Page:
“There were so many struggles in the labor movement I read about in articles and research papers,” says Rachel Sanoff, UCLA graduate and alumnus of the Student Leadership Academy. “But I wanted to do more than just read about them– I wanted to be a part of changing them.”
Student Leadership Academy (SLA) is a leadership development and training program that gives university and college students, as well as recent graduates, in-depth, career experience as leaders and organizers in the Los Angeles labor movement. The program includes a two-day training along with an eight-week paid summer internship.
Before joining this program, Rachel had a first hand experience with wage theft at a coffee shop when her boss threatened to withhold her paycheck when she called in sick. Her decision to pursue an education in labor issues was due in part to growing up in a household where her father was part of a union. She witnessed the difference this made in her family’s life. At UCLA, she organized with student-worker campus groups, and decided to become a Labor & Workplace Studies minor.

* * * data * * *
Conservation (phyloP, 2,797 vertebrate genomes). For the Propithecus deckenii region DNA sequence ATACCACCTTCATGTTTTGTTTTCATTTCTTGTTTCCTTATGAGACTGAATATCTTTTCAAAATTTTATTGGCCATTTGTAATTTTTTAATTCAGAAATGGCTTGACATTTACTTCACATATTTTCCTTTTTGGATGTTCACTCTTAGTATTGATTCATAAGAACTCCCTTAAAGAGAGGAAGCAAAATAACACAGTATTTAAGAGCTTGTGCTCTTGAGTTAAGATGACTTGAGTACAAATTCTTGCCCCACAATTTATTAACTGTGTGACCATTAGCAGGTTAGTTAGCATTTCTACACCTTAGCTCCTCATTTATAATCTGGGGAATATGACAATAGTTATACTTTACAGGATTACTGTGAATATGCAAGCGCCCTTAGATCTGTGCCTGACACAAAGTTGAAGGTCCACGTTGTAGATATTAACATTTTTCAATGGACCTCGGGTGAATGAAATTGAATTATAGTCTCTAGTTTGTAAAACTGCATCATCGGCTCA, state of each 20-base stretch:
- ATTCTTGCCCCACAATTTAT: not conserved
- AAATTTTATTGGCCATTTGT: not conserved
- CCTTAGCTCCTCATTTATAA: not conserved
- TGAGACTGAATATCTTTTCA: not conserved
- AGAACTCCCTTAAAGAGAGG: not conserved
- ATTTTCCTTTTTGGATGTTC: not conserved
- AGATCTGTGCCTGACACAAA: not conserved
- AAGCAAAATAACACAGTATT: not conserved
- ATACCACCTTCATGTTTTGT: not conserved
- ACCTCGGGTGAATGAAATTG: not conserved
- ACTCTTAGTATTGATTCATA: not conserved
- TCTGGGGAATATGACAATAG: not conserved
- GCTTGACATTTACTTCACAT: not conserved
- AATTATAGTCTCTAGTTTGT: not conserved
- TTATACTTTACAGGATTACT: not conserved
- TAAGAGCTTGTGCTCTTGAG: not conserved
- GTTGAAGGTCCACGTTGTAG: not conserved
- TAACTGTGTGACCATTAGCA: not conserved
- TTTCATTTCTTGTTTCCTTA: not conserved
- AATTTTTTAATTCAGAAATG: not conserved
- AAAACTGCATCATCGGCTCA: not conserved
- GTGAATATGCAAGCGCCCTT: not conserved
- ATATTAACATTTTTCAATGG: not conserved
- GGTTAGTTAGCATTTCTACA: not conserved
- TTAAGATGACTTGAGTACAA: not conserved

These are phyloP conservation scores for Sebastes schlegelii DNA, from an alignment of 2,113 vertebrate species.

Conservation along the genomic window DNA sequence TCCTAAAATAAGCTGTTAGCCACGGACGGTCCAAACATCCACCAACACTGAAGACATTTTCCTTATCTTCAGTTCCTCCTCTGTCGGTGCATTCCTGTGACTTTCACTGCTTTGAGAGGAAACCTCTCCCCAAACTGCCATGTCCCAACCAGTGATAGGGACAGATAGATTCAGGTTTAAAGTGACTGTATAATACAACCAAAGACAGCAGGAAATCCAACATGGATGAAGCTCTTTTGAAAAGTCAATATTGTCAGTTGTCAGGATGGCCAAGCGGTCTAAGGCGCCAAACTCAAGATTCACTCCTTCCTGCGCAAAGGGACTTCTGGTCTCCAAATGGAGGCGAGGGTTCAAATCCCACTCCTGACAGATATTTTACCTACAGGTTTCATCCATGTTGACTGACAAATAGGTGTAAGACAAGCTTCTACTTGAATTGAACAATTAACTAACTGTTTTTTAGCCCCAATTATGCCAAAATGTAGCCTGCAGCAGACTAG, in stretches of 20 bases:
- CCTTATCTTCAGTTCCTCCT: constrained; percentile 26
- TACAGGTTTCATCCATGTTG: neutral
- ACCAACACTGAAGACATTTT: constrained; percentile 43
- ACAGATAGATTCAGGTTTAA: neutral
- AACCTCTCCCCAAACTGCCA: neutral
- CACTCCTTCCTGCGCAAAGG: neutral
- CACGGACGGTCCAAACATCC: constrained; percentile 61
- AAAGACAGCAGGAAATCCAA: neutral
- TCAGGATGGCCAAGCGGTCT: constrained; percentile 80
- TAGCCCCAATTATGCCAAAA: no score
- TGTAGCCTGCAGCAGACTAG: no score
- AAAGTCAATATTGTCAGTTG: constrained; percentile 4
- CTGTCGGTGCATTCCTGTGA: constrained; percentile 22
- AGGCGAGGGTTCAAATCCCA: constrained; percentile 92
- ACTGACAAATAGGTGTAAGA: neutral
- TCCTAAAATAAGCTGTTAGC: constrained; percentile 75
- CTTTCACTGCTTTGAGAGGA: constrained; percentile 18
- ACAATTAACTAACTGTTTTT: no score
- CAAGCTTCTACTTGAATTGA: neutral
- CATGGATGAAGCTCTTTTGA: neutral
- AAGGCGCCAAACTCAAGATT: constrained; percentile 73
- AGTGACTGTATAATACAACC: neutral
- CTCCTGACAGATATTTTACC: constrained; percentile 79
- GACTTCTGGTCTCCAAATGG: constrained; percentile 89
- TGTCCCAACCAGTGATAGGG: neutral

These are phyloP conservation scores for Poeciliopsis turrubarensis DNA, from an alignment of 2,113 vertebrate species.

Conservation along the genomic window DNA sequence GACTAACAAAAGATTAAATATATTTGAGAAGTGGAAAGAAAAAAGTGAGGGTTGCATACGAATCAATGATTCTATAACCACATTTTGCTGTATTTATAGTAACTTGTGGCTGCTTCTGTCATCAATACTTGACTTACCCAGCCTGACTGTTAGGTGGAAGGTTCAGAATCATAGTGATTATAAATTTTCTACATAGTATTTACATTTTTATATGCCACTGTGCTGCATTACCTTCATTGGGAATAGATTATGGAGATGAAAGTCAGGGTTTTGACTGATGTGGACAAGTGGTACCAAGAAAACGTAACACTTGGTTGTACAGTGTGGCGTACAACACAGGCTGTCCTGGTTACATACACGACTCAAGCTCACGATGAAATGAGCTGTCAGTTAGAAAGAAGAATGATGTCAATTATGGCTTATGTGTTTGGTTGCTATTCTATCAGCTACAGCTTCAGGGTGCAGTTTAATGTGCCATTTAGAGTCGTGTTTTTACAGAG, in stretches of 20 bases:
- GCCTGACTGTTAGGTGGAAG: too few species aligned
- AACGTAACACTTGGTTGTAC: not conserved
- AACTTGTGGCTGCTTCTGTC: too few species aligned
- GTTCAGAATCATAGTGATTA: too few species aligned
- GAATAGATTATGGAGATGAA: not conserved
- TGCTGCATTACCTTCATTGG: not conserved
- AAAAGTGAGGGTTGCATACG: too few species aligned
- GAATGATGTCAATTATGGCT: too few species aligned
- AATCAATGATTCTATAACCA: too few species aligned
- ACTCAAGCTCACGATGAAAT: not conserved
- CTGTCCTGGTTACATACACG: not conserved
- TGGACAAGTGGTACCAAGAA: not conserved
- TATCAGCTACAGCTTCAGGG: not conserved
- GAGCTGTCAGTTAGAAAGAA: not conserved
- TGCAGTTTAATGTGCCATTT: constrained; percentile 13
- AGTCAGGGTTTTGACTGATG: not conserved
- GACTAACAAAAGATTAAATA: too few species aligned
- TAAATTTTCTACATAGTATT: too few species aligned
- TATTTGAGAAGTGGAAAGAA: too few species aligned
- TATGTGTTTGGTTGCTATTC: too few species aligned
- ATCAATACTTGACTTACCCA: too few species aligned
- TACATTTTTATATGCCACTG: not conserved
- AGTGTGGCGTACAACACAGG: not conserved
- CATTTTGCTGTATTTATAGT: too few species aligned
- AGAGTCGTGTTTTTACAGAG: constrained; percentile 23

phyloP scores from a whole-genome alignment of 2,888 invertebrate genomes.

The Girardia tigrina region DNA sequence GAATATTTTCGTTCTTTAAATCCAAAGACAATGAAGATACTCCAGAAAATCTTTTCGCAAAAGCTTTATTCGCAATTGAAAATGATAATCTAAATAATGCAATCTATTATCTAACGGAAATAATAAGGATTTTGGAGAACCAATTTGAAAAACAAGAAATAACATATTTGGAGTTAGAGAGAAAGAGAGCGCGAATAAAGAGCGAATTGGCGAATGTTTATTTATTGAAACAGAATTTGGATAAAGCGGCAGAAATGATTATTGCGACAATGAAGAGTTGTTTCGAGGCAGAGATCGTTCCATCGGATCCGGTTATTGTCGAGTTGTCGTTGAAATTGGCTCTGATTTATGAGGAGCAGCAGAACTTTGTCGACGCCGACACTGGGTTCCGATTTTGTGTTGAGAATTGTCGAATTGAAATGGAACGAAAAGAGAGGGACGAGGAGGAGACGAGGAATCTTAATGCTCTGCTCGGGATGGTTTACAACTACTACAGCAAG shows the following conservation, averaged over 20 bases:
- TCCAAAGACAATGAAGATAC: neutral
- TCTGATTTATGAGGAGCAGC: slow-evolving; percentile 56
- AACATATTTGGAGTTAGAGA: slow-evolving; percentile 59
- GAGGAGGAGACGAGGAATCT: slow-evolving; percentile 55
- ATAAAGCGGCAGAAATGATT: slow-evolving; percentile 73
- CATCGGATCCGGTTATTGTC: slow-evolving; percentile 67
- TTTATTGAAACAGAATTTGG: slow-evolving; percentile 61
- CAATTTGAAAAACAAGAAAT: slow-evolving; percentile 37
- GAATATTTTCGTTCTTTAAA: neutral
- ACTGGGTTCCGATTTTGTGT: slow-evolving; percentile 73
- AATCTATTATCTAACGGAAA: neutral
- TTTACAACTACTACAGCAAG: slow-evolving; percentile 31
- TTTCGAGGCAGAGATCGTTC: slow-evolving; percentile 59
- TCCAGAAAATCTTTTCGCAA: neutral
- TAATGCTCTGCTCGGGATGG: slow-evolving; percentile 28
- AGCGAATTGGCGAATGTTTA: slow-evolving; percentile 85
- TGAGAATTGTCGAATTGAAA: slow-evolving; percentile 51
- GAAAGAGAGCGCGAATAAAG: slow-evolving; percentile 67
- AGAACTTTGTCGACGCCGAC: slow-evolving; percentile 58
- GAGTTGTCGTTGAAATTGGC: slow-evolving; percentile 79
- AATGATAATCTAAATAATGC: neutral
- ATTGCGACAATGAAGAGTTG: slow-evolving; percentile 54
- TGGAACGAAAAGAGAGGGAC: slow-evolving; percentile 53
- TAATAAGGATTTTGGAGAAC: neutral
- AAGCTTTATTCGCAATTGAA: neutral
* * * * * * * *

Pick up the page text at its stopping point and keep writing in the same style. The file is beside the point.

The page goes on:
Through the Student Leadership Academy, Rachel spent her summer with the Workforce and Economic Development Program of the California Labor Federation. Here primary assignment was research, but she also had the chance to experience different parts of the labor movement across Southern California. She walked picket lines outside of Parkview Hospital in Riverside with overworked and underpaid UNAC/UHCP nurses, stood outside of the Apple Store in Pasadena in solidarity with Silicon Valley security officers, and listened to Taylor Farms workers courageously speak through tears about the extreme abuse, pain, and physical danger they suffer bagging the vegetables we buy at our local grocery stores.
The defining moment for Rachel was the first time she worked in the field. During her internship training, she joined UFCW for a surprise picket at the large Mexican-owned grocery chain, El Super. At one point, one of the store’s workers approached the manager face-to-face to describe all of the abuses he suffered on the job. Two managers with arms crossed blocked the entrance with an intimidating authority. Despite this, the worker stepped forward and spoke of the hardships he, other El Super workers, and their families had endured–wage theft, retaliation, lack of sick days. With a crowd of people standing behind him, he demanded changes, and explained that they would continue to fight for their rights, and they would win.
“Witnessing this blew my mind,” says Rachel. “I saw that because the worker had the support of a community and a union literally standing behind him. He could voice his concerns without fear. In those few minutes, he could speak truth to power and worry about what would happen next. I thought to myself, isn’t that how our world should operate?”